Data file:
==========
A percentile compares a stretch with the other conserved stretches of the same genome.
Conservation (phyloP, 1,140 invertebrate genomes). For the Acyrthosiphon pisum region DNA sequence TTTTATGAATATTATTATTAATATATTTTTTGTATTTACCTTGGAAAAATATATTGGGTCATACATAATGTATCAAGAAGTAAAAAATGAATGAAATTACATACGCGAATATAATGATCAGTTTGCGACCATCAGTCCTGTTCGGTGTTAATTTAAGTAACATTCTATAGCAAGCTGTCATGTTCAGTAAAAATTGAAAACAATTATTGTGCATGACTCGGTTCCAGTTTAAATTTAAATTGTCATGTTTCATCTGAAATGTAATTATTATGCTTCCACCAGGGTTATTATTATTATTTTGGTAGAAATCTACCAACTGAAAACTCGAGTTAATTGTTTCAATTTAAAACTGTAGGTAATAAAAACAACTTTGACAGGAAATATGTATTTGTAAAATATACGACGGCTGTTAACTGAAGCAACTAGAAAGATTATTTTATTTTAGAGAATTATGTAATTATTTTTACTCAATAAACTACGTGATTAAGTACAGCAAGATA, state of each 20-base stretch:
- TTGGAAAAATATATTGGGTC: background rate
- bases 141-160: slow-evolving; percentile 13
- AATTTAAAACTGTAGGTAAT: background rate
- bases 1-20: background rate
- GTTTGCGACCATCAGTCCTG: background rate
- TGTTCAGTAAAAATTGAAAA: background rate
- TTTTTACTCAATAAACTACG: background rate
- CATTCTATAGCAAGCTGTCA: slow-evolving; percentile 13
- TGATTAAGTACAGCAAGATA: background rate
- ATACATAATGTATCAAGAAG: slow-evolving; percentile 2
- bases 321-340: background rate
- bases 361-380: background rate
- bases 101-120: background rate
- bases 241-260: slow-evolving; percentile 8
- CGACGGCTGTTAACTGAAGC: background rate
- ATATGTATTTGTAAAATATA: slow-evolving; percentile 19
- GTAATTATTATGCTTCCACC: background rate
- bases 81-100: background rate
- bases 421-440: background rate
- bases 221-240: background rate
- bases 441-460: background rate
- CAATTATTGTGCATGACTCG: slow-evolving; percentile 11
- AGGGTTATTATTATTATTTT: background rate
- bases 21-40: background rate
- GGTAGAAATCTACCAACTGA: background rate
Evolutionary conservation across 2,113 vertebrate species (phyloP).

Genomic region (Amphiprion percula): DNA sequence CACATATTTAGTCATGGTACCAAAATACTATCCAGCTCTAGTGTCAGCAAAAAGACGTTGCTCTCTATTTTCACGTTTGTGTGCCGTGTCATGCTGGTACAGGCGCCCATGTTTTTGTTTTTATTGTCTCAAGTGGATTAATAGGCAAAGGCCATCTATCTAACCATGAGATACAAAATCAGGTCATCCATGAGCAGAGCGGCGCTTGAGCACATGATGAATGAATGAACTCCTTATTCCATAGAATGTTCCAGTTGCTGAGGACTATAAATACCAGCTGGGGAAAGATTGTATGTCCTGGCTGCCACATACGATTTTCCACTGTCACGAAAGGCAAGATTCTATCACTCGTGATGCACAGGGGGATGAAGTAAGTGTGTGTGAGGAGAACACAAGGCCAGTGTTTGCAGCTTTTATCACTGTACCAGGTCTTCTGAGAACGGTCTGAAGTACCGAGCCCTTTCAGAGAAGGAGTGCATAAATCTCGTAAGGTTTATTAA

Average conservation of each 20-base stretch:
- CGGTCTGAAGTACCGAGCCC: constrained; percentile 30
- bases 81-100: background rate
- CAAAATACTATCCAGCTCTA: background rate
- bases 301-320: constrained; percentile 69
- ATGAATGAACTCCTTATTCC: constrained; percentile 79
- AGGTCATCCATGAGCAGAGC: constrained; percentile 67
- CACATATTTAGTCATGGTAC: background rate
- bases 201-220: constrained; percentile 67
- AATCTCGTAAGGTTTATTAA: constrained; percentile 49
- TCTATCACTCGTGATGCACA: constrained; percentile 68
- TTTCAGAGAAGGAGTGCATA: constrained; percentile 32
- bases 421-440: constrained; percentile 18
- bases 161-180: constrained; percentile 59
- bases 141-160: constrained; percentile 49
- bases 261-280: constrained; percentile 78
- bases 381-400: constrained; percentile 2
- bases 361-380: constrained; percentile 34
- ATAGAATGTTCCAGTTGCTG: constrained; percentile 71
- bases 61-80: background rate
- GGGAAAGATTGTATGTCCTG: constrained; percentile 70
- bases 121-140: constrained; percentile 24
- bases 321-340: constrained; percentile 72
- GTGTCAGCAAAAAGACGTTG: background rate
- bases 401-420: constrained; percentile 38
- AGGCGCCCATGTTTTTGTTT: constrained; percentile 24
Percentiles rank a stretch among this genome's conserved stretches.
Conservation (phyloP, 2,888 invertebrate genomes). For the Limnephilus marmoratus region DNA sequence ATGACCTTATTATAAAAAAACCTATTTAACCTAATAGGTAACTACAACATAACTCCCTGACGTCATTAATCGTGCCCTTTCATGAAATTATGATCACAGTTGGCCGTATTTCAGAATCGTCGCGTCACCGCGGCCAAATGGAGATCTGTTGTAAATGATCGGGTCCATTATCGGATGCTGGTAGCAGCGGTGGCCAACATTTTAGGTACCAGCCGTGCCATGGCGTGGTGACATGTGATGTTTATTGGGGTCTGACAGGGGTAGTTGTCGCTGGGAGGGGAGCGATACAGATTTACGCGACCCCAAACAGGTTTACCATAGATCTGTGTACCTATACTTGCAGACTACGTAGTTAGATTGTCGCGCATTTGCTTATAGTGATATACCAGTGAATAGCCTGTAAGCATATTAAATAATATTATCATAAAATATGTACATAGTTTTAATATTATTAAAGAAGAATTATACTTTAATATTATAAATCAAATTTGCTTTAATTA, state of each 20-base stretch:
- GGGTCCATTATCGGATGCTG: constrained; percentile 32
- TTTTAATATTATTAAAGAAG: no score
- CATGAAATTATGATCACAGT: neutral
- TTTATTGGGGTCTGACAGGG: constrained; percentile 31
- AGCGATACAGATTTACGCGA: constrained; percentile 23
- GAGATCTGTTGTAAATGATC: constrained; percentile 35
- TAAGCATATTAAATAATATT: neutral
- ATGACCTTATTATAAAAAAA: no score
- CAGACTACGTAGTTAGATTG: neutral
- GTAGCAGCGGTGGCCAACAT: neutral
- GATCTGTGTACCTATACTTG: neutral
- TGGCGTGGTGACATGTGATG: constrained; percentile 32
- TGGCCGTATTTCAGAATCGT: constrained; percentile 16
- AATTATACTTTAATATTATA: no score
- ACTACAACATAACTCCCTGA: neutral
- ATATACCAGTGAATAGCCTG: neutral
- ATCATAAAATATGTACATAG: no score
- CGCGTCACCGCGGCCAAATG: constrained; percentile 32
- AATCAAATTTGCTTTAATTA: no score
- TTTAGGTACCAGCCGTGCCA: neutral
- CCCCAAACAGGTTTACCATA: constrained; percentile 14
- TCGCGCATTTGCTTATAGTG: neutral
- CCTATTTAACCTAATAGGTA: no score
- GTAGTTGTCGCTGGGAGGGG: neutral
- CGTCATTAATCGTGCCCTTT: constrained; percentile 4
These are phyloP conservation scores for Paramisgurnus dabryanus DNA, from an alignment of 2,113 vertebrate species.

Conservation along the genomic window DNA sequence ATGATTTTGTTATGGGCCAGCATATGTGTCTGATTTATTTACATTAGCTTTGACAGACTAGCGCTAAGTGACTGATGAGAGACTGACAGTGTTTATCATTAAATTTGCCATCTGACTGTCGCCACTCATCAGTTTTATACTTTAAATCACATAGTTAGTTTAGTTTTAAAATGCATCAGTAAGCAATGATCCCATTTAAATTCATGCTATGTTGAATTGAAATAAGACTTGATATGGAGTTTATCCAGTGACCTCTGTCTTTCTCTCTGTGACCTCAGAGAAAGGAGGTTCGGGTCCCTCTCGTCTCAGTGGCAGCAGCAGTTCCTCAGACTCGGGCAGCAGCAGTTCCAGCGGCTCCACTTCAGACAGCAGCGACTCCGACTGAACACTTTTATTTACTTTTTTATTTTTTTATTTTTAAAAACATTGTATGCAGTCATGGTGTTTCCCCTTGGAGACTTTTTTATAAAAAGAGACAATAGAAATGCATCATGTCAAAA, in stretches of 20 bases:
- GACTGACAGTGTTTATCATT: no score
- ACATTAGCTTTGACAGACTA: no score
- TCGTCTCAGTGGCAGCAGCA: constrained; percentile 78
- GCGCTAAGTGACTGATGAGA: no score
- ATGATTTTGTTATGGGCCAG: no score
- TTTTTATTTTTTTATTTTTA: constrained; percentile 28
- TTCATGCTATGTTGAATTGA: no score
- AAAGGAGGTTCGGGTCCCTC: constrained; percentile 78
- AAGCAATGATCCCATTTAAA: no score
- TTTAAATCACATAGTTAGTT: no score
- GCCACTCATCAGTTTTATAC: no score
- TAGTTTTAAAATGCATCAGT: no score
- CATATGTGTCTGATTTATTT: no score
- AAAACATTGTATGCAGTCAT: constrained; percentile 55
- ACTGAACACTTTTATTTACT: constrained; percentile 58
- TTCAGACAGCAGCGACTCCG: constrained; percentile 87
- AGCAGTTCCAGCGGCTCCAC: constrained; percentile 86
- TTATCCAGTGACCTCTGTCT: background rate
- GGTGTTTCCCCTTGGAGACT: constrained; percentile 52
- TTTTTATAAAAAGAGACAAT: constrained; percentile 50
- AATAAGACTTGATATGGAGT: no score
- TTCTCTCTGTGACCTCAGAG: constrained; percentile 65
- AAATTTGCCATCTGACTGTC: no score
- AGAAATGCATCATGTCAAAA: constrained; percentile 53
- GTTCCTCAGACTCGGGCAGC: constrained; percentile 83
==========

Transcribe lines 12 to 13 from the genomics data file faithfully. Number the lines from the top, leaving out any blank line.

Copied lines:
- ATACATAATGTATCAAGAAG: slow-evolving; percentile 2
- bases 321-340: background rate